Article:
By Taylor Parsons


Whether you’re out braving tempests in the open sea, out for a cruise through the bay or floating down a local river, there’s something special about being able to simply mess about in boats. I’d like to take a minute to talk about one boat in particular, and how great it was to mess about in the San Juan Islands over Labor Day weekend 2018. I had the privilege of taking the Tempest 170 out for a three-day tour this year and I only have good things to say about it.

I have never been to the San Juan Islands before. Though I’ve messed about in boats for my whole life, on trips ranging from 1 to 28 days, I’m always excited to experience something new. Being able to grab your kayak, head to a water body of your choosing, and just be “out there” is such a freeing way to be. So when a friend invited me on my first overnight sea kayak trip I couldn’t turn down the offer.

Now, my girlfriend and I may have what some people would call “a problem.” Between the two of us there are a total of 9 boats hanging out at our home, but none of them are sea kayaks. Of course, our problem is not the large number of kayaks, rafts and canoes we use almost every weekend, but the lack of sea kayak in our floating quiver. Enter the Tempest 170: a boat that has been the winner of the Sea Kayaker Magazine Reader’s Choice Award for “Best Day and Weekend Touring Kayak,” and named “Best Beginners Sea Kayak” by OutsideOnline. Our local paddle shop, Mountain to Sound Outfitters, along with Alki Kayak Tours, let me take it for a spin over my three-day tour.

Our small crew packed our things and rolled our boats out behind the cars and bicycles headed to Friday Harbor. My first impression of the boat was how much gear it can store. Between the two hatches in the stern and single hatch in the bow, there is no shortage of space for all of your overnight essentials. As we reached the harbor and started packing the last of the gear, I found myself asking my friends if they had any gear or food they wanted me to carry. I grabbed some extra food, shoved some extra water into the easily-accessible hatch behind my seat, and still had room for more. With that, we were off. As motor boats streamed in and out of the harbor and two float planes landed within 100 feet of our route I was also glad the three hatches in the boat led to separate compartments. These compartments are separated by bulkheads that, if something happened and a hatch started to fill with water, would still allow me to float.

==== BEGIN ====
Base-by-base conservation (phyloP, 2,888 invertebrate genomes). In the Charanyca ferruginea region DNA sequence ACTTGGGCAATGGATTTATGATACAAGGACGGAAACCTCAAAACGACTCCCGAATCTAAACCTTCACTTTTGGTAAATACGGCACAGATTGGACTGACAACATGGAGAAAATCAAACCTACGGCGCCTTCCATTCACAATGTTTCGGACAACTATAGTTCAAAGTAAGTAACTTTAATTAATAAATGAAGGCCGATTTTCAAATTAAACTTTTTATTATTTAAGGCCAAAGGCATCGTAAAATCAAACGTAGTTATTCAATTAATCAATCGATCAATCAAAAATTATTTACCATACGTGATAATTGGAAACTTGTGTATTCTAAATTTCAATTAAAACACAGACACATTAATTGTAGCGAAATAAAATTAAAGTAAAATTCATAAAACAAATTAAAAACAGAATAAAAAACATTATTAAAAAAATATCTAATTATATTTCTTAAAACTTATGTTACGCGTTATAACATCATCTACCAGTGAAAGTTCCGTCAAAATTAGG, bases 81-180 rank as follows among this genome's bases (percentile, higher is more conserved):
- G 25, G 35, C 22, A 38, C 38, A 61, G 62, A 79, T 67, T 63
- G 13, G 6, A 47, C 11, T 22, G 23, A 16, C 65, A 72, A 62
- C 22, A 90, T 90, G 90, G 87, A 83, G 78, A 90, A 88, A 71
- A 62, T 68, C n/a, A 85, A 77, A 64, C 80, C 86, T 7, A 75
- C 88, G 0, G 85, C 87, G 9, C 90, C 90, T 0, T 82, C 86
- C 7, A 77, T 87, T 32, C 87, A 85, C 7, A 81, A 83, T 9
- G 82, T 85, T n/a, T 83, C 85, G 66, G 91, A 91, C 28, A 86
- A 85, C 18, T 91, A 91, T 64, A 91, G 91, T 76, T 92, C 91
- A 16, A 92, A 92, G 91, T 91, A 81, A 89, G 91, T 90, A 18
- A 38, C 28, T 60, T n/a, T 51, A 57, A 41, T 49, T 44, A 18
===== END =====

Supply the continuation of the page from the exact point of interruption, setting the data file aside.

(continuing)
Ferry Image

Our journey involved paddling north from the harbor, stopping at a couple islands along the way, and camping for the night in the wind- and human- power only camp sites found on Jones Island. We found a fantastic camp that you can only use if you own a sail boat or kayak. Best of all, even with the three-day weekend, my friends and I got first pick of our site. Once again, the Tempest showed it’s worth as a great touring kayak, as I found all of my gear was still dry.

I spent the night sleeping under the stars and waking up to the tamest raccoons I’ve ever met trying to get into our food. Note for next time: bring a bear can or figure out a better way to seal hatches. These guys can pry open even the hard-to-open hatch covers on this boat. After waking up to over half a dozen eyes staring at me with apples and crackers in hand, I had to get creative. Strapping a paddle tightly across the hatch pretty much did the trick. Lesson learned. Luckily, if you own your own boat you can buy hard plastic hatch covers that go over or replace your watertight neoprene ones.

boats on shore

The next day, we tooled around the islands some more as we headed south to Blind Island, another wind- and human- power only camp. With motor boats out en force, the Tempest braved all the wakes and wind thrown at it. When the larger wakes passed by at the right angle, I found myself paddling hard and catching longer and longer surfs on these waves. I’ve been sea kayaking before in more expensive boats and never felt more comfortable surfing than in the Tempest.